Sevilla, Cadiz, and Faro…

I visited Spain and briefly, Portugal for an extended weekend. A lot of blogs and pages online boast the beauty of the Andalucía region – and I’m promising you, it’s truly real.

1915381_10154299839148797_5739749941750990359_nFriday, December 18, was primarily dedicated to travel time. After my flight from Edinburgh to Faro, I took a bus from Faro Portugal to Sevilla Spain. At nightfall, I arrived in Sevilla. While the holiday lights that adorned lanterns shed light on the cobblestone streets, I weaved through the festive buzz of people. The rush of the city’s energy was enthralling. I didn’t want to stop exploring the nightlife. While in Plaza San Francisco, children and parents busily darted between the miniature ice skating rink to grab a candied surprise from a nearby vendor, or ride the carousel. Plaza Nueva was donned in lights and hosted a Christmas Market with a variety of artists.

 

On Saturday, I visited the Alcazar Castle complex – the architecture, the detailed tile-work, stonework, and the gardens are impeccable. I spent around 3 hours here, and I can say that I didn’t see everything!

 

I paid to go into Cathedral de Sevilla, saw Christopher Columbus’ tomb and walked around Patio de Los Naranjes. However, I didn’t pay the extra fee to check out La Giralda.

On Sunday, I took a day trip to Cadiz. Although I only spent a day in Cadiz, I saw both the historic and the new portions of the city. The highlights of my trip we’re seeing the Plaza de Mina, Plaza de Espana, the Catedral, and Santo Domingo. In mid December it’s not quite warm enough to lie on the beach in a bathing suit, but I was more than content to have a sweater on, and enjoy the ocean’s breeze on the edge of the pier. Since Glasgow repeatedly suffered through bad spells of weather, I spent most of my time relaxing in the sun. Nearing the end of my time in Cadiz day, a storm rolled in over the coastline.

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11224150_10154299847928797_4590554650208742574_nAfter I returned from Cadiz, I went to Aire de Sevilla. It may be overpriced and touristy, but I wanted to try it! They offer a wine bath – which I didn’t do, but my package was for the typical time in the various types of baths (ice, normal, jets, salt, and arouma therapy) accompanied by a 30 minute massage. It was crowded and full of mostly couples, however I was able to relax. My favorite bath had to be the salt, which is downstairs. It feels as if you’re entering a grotto, and it appeared to be the least popular with the crowd that evening.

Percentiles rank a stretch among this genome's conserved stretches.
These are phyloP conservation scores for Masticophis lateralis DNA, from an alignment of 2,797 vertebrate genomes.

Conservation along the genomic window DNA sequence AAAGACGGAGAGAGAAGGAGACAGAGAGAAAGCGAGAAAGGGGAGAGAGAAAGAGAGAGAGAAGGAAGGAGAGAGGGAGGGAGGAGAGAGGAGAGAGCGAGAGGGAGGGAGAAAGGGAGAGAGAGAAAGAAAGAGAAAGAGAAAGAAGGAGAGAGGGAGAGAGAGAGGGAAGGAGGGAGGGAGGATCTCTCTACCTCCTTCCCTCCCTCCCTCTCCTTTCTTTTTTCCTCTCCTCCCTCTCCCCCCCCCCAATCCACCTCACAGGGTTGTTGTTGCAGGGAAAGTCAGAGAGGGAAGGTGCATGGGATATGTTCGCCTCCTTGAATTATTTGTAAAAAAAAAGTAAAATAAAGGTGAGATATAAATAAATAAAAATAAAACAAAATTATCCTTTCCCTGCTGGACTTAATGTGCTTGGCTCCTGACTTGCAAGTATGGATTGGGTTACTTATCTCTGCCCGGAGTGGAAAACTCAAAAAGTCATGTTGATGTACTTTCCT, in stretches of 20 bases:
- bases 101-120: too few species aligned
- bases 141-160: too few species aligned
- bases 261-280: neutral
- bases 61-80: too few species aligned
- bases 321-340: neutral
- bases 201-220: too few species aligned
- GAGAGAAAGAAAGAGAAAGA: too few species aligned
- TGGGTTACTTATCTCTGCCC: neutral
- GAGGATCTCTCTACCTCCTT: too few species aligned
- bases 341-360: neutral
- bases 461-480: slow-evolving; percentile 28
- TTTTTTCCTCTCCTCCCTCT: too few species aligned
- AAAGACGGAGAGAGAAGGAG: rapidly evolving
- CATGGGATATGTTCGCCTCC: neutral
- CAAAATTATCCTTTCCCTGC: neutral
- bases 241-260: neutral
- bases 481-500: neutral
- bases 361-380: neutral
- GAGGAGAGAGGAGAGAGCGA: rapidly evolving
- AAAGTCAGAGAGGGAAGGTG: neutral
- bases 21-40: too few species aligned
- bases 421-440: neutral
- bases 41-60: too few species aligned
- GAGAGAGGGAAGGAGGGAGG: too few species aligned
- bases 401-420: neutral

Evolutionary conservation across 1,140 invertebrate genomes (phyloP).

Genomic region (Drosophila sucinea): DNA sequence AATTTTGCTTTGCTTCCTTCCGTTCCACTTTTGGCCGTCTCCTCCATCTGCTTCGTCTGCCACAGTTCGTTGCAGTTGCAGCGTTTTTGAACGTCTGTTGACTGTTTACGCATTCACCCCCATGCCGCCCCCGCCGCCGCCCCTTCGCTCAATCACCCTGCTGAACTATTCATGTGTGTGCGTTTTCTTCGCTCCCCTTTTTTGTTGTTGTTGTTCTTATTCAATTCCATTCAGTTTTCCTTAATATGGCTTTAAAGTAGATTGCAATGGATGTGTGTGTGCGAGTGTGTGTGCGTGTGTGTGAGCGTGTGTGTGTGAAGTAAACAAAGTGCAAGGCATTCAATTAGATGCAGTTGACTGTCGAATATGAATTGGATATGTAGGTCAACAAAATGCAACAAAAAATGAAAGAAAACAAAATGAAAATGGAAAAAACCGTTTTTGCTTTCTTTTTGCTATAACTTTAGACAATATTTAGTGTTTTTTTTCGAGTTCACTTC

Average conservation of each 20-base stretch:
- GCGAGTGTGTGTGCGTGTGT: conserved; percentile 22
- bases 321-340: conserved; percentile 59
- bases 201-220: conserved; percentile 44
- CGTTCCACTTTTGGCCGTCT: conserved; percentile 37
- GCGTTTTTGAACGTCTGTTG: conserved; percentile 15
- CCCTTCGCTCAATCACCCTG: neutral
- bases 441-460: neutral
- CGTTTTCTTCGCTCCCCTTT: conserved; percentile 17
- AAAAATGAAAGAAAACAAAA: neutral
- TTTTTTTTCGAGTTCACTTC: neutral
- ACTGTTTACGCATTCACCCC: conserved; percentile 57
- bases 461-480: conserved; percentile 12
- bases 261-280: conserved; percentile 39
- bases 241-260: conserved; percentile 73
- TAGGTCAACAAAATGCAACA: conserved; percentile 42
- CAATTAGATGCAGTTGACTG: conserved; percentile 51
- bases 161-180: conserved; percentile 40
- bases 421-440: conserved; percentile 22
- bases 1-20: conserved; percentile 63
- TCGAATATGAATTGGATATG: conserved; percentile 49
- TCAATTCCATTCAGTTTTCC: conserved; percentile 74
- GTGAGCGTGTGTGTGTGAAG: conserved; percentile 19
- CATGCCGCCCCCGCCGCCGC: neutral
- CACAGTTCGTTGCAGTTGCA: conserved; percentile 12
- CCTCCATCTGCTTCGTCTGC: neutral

Monday morning, when I left Spain to return to Faro, Portugal, I knew I would be back soon, since I want to see Granada and Córdoba in the Andalucía region. In May, I will be visiting Spain again to see a friend from home, who is seeing his sister while she is studying abroad in Madrid. I plan to take the train to Barcelona for a few days too.

 

Faro is a quaint little town with a historic district, and vandalized with lots and lots of graffiti. It’s especially relaxing around the harbor, and I spent some of my afternoon reading down there. I slept at Casa d’Algoa in a 6 person, but lucked out since I was the only one. I’m not antisocial, but a week earlier I finished my first semester as a postgrad student, and was amidst completing two final papers during my holiday; I was undeniably fatigued. I didn’t necessarily dislike Faro, but perhaps I was a little bored. I’d recommend if you visit Faro, you may find Praia de Faro more enjoyable, however due to my timing, I couldn’t.

24 Hours in Copenhagen

On a whim last week, I booked an inexpensive flight to Copenhagen from Edinburgh for 1 day. So much has happened over the past week (my 24th birthday, the death of my grandfather, American Thanksgiving, and handed in 1 postgraduate final paper), that I wasn’t sure if I could handle it, but to be honest – I was due for a much needed a distraction from reality. Copenhagen was perfect for just that. I’m very content with everything I saw – albeit, I didn’t see it all! I left Sunday morning and returned to the UK during Monday afternoon.

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Copenhagen was all dressed up with festive lights and their Christmas markets were open! It cheered me up to see so many happy people. I wandered through the shops on Stroget. It’s the longest shopping street in Europe and there’s something for everyone. I was able to see the Rundertaarn too, but it was closed. I heard there’s a better view from another rounder tower, Church of Our Savior.